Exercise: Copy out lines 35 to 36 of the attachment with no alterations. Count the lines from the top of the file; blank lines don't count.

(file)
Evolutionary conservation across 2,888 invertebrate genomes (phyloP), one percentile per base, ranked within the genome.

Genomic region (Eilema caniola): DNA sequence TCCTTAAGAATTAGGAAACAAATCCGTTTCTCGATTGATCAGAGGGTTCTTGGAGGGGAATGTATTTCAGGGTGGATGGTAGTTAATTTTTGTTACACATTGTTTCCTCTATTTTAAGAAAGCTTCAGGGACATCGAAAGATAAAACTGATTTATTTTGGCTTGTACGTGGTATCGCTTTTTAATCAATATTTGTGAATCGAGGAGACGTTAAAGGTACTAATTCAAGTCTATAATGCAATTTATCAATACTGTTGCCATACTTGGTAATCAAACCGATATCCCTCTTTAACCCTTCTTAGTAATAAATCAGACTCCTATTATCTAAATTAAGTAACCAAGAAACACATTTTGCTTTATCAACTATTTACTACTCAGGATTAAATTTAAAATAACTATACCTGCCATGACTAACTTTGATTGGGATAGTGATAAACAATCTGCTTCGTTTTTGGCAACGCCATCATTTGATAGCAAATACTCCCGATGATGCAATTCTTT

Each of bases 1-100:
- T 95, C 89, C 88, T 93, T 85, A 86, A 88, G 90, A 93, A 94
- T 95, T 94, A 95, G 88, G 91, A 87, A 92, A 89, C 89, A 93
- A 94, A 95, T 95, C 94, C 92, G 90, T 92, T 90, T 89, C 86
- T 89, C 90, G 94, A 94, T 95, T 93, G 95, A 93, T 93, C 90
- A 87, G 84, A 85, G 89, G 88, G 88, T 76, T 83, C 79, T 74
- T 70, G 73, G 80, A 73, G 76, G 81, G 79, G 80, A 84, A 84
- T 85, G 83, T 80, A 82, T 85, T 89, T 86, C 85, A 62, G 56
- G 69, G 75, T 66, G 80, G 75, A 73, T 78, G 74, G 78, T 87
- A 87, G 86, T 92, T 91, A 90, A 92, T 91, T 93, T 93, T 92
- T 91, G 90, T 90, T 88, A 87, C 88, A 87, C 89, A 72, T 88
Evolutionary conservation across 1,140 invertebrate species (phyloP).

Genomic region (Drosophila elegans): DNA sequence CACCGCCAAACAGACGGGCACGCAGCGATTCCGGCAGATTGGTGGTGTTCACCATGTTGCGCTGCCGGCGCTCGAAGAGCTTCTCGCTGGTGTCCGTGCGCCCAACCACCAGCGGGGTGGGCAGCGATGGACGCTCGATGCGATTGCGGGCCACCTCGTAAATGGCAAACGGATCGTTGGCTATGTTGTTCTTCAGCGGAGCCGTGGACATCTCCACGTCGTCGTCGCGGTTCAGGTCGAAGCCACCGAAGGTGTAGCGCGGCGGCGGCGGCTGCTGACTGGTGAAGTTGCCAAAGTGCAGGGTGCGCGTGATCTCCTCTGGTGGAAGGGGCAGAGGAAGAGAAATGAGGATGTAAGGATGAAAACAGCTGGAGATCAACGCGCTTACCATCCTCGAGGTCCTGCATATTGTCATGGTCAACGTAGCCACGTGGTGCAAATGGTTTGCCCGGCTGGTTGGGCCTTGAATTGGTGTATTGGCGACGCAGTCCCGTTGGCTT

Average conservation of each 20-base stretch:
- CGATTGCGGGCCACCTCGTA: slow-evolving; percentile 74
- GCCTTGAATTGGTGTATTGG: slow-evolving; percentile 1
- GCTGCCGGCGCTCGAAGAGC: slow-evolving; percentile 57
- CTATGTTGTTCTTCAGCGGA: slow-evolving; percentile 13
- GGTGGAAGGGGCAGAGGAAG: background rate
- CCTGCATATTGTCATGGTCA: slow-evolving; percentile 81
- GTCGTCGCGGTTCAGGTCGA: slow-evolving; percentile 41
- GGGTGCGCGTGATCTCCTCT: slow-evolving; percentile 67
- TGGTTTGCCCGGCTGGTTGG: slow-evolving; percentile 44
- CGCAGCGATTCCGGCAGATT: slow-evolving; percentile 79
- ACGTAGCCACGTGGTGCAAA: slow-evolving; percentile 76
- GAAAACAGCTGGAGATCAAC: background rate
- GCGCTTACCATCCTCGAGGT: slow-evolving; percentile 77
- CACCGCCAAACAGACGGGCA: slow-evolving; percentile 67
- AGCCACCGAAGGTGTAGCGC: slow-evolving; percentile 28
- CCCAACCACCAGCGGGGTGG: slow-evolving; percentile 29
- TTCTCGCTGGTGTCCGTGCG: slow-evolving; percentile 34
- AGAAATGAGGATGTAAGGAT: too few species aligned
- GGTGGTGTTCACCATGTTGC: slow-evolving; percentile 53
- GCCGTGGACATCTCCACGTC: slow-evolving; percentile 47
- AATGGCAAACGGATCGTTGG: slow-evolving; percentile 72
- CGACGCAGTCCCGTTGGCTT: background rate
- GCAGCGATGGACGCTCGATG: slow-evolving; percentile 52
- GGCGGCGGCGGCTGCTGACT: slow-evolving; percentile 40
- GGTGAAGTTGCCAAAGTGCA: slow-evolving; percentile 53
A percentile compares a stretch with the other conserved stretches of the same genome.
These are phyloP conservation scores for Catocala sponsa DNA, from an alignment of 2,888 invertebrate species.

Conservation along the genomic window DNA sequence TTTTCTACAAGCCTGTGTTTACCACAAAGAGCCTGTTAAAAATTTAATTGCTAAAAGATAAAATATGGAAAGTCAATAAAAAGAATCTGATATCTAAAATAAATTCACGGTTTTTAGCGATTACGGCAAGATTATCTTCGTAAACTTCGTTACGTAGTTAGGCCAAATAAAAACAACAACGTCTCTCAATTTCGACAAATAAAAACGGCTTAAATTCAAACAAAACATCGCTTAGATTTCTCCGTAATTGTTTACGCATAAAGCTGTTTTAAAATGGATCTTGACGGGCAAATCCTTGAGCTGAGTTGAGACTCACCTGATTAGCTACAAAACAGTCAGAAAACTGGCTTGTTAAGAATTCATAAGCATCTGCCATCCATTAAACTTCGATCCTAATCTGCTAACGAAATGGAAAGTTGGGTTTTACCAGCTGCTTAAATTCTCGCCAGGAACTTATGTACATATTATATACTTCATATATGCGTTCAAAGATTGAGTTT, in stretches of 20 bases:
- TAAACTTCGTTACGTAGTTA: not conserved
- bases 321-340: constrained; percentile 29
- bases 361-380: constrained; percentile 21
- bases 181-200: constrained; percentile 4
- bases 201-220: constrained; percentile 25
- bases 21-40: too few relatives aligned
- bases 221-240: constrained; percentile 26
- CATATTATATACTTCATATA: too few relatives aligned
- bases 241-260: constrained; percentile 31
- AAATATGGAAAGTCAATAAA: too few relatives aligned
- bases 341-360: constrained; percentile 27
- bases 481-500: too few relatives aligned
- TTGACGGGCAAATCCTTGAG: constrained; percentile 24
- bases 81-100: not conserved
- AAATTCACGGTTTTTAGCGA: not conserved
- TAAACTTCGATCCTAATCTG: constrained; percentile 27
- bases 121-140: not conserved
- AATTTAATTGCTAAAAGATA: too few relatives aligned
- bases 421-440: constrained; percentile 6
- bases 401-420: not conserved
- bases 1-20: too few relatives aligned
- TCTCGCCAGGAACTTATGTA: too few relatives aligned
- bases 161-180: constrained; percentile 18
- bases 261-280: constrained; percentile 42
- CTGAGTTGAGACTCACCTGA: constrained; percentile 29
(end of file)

- GGTGGTGTTCACCATGTTGC: slow-evolving; percentile 53
- GCCGTGGACATCTCCACGTC: slow-evolving; percentile 47